Future of mathematics[edit]

The "future of mathematics" section has incredibly poor quality. I keep trying to delete it, but it seems that it must come to a vote; what do you think? (talk) 18:33, 29 April 2010 (UTC)

I agree that the section as it stands is piss poor but instead of deleting it why don't you simply re-write so that its good?Thony C. (talk) 21:47, 29 April 2010 (UTC)

I'm not at all sure that predicting the future is a reasonable thing for this article to do. Rick Norwood (talk) 13:24, 30 April 2010 (UTC)
The books "A history of mathematics" by CB Boyer, UC Merzbach, and "Mathematical Thought from ancient to Modern Times" by Morris Kline, finish up with saying a few words about the future, so I think it is quite reasonable that this article should do the same. The last section of Boyer is called "Future Outlook" and it gives a couple of quotes by André Weil. Kline's book doesn't say much about it, but the point is that it does end by making a remark about the future. The section acts as a lead in to the main article on Future of mathematics, and it is appropriate for this article to end with such a section as it is a natural sequel to this article that readers might want to read next, and it reflects the same practice that history books follow in writing their final pages. Bethnim (talk) 15:18, 30 April 2010 (UTC)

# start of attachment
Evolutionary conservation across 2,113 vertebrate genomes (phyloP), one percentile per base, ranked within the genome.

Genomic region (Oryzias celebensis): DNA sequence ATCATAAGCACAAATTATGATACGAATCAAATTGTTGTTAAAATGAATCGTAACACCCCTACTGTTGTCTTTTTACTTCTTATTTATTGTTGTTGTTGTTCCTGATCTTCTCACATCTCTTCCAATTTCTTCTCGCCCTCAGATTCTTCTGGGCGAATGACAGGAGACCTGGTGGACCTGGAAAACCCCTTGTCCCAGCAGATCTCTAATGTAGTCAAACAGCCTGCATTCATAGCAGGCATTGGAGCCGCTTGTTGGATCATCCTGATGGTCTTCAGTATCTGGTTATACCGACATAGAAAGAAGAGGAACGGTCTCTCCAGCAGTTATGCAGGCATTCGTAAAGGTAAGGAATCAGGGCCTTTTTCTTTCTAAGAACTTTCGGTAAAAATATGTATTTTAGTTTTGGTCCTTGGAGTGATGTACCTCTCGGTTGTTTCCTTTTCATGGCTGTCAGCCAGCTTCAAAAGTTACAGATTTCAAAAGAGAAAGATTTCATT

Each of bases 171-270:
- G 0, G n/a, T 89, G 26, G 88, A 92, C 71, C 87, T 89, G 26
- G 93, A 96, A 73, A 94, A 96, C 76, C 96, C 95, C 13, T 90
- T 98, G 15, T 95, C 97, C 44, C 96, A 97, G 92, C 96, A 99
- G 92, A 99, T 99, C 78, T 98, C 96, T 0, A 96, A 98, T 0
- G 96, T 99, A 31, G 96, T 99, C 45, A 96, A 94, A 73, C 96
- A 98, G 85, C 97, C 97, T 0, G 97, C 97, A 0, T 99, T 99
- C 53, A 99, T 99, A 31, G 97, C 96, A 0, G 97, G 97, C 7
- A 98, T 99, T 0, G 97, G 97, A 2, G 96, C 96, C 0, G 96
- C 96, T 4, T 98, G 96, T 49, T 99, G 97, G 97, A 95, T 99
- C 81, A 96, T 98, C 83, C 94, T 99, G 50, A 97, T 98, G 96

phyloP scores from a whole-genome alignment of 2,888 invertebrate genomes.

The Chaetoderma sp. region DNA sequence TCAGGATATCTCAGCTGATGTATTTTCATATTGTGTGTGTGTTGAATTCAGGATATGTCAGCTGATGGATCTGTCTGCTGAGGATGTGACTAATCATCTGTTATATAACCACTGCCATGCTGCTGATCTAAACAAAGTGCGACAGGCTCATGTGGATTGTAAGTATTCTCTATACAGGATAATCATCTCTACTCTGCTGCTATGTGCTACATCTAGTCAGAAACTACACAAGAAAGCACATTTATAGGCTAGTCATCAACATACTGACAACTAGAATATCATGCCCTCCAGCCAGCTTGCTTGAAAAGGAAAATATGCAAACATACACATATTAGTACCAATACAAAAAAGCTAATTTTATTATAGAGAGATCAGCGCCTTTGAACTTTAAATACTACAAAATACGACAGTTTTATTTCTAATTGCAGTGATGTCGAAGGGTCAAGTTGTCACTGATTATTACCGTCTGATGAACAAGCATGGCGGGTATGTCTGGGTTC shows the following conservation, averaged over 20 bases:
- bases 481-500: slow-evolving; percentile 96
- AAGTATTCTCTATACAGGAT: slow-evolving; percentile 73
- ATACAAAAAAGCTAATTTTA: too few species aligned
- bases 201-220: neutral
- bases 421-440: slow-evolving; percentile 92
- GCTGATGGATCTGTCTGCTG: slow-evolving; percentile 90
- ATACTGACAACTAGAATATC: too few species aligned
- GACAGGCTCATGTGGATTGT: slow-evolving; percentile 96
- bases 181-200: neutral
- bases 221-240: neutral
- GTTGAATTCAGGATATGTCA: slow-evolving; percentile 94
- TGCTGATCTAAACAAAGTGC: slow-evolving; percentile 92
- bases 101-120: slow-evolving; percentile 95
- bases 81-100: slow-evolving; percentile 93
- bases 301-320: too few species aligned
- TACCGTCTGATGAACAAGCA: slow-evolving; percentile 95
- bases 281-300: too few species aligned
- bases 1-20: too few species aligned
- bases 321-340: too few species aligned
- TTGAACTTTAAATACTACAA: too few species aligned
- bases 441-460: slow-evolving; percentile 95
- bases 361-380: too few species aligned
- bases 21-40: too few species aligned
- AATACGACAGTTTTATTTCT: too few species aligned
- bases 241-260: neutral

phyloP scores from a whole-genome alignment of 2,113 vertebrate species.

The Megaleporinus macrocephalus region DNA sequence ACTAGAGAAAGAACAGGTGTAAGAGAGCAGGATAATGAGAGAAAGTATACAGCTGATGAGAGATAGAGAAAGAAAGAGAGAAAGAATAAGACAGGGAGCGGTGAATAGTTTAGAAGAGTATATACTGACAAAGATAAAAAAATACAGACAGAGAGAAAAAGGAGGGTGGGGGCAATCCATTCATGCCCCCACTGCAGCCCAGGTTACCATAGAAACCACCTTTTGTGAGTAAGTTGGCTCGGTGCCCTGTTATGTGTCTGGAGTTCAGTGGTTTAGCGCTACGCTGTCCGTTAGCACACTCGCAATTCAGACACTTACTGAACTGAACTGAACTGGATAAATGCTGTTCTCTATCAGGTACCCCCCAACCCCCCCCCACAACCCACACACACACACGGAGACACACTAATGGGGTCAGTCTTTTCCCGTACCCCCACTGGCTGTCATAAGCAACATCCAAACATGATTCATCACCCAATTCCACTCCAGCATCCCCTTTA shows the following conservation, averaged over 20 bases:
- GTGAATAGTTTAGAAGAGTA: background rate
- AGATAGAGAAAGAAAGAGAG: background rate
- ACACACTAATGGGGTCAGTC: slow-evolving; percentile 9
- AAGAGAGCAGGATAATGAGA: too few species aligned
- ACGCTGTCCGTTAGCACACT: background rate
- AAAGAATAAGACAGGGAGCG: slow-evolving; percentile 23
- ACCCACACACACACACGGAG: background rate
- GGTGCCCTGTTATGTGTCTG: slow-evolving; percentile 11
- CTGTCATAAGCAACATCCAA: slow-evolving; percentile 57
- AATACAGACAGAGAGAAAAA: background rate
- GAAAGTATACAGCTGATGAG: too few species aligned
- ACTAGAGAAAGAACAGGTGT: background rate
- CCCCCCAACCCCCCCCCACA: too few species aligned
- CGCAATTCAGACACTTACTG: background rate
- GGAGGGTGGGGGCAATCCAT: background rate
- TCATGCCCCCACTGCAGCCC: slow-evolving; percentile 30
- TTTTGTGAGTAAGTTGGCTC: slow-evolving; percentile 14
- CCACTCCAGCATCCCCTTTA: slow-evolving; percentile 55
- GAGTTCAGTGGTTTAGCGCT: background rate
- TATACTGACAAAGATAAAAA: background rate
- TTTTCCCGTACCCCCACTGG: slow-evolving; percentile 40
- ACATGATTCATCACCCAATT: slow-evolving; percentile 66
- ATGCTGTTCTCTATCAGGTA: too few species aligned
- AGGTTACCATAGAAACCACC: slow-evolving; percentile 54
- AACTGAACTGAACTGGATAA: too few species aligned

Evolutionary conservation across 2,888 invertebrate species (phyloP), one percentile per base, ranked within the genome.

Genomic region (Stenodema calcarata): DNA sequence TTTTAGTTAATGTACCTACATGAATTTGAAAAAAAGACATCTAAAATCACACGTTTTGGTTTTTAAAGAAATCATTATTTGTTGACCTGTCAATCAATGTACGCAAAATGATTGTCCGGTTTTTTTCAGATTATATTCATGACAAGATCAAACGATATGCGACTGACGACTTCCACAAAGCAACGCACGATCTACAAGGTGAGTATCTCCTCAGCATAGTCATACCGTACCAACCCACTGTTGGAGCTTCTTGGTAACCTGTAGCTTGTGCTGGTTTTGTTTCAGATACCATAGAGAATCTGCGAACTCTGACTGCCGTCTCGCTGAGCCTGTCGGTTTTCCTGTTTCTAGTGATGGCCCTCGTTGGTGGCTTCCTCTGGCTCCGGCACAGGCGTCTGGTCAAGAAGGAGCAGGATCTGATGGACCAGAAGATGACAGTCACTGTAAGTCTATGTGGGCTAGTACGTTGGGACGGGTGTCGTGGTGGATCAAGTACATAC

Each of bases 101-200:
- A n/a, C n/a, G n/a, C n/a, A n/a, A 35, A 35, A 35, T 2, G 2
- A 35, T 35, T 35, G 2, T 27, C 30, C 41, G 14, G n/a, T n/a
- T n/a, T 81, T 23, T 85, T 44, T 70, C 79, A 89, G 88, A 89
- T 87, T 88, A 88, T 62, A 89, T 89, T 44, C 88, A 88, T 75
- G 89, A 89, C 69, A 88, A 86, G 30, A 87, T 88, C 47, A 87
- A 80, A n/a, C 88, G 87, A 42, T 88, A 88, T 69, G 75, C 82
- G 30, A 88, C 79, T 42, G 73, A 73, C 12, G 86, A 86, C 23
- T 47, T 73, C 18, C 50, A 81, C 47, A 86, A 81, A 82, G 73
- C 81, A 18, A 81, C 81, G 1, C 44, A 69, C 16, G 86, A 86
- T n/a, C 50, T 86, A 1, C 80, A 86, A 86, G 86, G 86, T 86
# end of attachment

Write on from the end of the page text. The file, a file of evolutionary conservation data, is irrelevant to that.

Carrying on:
Chinese Place Value System[edit]

I have reverted the edit from Arjun024 because the Chinese did have a place value number system which is describe on Wikipedia, I have supplied a link and two references. I also removed the Ifrah quote that he had added to the references because it contradicts what Ifrah himself wrote in his Universal History of Numbers where he gives detailed descriptions of the Babylonian, Chinese and Mayan place value systems as well as the Indian one. If somebody can replace my Ifrah reference for the Chinese system with the equivalent section from the English translation (I only own the German one) I would be very grateful.Thony C. (talk) 17:20, 13 May 2010 (UTC)